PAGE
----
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A group of Lincoln County residents fighting against a proposed concrete batch plant in Alto are gearing up for another hearing in the construction company’s appeal of a decision that denied the project an air quality permit.
A concrete facility north of Ruidoso would impact air quality for surrounding neighborhoods, a nursery and a children’s church camp, said Mark Severance, an Alto resident who chairs a community group against the proposal.
“Some of our neighbors have been told by their doctor that, ‘Hey, if this thing is built, you need to move; it’s too much of a health threat for you,’” he said.
In June, Deputy Environment Secretary Stephanie Stringer denied an air quality permit for the Roper Construction project.
The company appealed to the decision.
The Alto Coalition for Environmental Preservation alleges in a new filing that NMED attorneys have essentially sided with Roper Construction in the appeal process.
The department refutes that accusation.
“The attorneys in the Office of the General Counsel represent the interests of the Environment Department – full stop,” NMED Secretary James Kenney said in a statement. “Any characterization to the contrary is factually incorrect, an intentional distraction from legal issues, and an unwelcome attack on exceptional public servants.”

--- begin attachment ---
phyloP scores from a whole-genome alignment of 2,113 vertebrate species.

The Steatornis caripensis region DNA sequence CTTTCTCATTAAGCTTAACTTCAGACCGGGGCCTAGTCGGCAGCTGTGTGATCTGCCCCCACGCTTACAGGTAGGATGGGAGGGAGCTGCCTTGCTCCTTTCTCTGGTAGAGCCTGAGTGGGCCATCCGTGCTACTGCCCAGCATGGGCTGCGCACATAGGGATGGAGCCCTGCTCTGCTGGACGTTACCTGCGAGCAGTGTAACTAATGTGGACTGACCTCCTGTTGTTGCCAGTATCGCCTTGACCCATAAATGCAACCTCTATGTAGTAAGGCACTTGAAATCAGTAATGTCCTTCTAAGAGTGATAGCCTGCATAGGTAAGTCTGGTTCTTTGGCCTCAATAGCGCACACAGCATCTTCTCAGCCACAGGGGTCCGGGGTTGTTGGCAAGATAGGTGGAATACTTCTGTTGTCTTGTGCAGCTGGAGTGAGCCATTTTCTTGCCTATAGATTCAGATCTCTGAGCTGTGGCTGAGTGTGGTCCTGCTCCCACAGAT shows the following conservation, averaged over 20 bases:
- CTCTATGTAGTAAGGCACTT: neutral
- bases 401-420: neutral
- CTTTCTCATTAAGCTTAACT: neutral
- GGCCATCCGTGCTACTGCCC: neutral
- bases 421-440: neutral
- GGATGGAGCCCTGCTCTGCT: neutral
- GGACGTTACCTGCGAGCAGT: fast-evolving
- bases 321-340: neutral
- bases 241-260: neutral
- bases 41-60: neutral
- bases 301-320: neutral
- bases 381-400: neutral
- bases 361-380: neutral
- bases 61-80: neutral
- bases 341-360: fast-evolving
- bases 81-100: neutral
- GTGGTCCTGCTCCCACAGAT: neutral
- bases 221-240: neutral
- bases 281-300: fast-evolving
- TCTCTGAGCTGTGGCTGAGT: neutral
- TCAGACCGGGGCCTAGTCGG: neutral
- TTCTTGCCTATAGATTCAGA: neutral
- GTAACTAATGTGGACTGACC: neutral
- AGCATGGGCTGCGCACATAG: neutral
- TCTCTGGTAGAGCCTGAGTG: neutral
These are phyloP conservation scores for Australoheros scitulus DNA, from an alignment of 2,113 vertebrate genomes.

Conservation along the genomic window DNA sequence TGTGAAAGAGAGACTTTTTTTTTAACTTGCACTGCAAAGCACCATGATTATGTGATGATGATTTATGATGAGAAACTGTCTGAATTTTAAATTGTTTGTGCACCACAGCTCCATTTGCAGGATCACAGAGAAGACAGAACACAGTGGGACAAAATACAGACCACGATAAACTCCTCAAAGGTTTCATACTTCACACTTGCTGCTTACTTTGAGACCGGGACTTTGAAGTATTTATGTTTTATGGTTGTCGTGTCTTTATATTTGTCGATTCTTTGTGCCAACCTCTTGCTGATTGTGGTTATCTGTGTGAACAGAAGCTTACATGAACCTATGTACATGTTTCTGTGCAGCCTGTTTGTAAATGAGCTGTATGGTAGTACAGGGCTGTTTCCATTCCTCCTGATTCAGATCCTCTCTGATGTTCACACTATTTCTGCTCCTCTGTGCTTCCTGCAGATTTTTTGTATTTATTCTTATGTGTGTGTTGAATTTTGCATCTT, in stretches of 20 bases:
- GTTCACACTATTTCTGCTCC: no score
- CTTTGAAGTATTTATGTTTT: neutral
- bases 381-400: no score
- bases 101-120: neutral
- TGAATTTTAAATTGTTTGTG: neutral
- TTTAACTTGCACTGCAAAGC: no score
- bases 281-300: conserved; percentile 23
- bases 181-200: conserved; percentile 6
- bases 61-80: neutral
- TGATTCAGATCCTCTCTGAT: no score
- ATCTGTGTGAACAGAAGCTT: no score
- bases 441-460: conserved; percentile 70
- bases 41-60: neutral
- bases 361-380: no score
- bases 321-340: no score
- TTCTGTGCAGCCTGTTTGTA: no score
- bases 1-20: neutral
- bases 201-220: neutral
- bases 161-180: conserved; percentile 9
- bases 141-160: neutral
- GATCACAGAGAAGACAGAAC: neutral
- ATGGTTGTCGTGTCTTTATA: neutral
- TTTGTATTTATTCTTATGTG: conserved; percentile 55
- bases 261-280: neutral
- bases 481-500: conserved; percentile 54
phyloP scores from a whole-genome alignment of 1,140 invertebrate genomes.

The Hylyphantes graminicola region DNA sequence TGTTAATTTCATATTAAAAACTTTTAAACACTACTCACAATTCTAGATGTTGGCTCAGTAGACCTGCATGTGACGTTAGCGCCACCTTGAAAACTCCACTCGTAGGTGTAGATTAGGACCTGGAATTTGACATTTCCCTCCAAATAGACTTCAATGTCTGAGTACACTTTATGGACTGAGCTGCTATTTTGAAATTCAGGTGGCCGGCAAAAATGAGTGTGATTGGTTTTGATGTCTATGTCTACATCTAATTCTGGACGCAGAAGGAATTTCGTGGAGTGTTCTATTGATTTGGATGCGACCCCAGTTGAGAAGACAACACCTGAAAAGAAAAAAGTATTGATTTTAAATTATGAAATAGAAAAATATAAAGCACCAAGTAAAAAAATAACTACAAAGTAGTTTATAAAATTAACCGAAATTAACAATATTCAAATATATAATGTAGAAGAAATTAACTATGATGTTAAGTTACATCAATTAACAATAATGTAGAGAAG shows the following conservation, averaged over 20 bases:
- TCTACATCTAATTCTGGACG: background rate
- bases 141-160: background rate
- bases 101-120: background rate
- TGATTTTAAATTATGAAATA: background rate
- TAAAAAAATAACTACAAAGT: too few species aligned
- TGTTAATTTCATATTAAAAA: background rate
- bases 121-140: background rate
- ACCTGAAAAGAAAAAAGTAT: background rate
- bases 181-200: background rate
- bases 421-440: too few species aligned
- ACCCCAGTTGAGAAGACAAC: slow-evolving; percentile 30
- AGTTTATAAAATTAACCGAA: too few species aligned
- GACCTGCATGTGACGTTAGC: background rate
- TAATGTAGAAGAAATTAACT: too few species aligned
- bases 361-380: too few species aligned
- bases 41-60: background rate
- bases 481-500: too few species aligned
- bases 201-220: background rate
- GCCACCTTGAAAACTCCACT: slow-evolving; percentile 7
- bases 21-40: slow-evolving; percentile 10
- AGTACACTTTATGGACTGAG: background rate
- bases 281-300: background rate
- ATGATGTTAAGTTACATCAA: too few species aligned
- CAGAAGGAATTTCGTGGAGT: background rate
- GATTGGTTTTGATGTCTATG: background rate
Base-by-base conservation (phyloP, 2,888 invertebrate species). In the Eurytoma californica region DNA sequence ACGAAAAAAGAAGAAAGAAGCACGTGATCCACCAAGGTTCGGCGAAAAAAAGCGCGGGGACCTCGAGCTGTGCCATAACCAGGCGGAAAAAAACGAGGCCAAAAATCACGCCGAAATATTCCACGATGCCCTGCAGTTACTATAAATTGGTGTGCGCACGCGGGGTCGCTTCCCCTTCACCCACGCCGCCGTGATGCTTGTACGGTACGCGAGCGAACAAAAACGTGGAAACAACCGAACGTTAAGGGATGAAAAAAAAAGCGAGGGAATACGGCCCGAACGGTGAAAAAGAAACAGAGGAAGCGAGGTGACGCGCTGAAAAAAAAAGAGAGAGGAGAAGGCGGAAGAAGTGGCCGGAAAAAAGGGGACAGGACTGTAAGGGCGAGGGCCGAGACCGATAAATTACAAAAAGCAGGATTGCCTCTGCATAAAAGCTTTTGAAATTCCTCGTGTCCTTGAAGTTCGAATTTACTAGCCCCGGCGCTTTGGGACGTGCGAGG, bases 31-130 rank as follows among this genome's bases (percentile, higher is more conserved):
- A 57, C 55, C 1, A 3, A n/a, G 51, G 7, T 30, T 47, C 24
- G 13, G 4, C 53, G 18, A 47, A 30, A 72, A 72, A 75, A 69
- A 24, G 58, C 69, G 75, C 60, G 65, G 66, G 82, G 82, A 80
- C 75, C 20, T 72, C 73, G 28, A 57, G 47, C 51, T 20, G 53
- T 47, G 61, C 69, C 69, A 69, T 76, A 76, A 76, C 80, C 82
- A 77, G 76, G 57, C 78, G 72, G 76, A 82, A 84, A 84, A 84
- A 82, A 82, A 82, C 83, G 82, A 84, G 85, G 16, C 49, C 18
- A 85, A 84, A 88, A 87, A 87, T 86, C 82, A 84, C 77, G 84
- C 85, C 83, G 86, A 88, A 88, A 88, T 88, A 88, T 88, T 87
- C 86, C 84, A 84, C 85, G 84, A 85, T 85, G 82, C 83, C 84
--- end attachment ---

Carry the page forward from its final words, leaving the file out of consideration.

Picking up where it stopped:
Alto residents are concerned that the proposed concrete manufacturing site located on the Billy the Kid Scenic Byway would impact air and water quality, produce loud noise and increase truck traffic.
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The state Environmental Improvement Board will have a virtual hearing in the appeal case on Tuesday.
“Look, this just doesn’t pass a common sense check to put this plant where they’re proposing to put it,” Severance said. “And it’s not that we’re anti-concrete or anti-business. It’s just not appropriate.”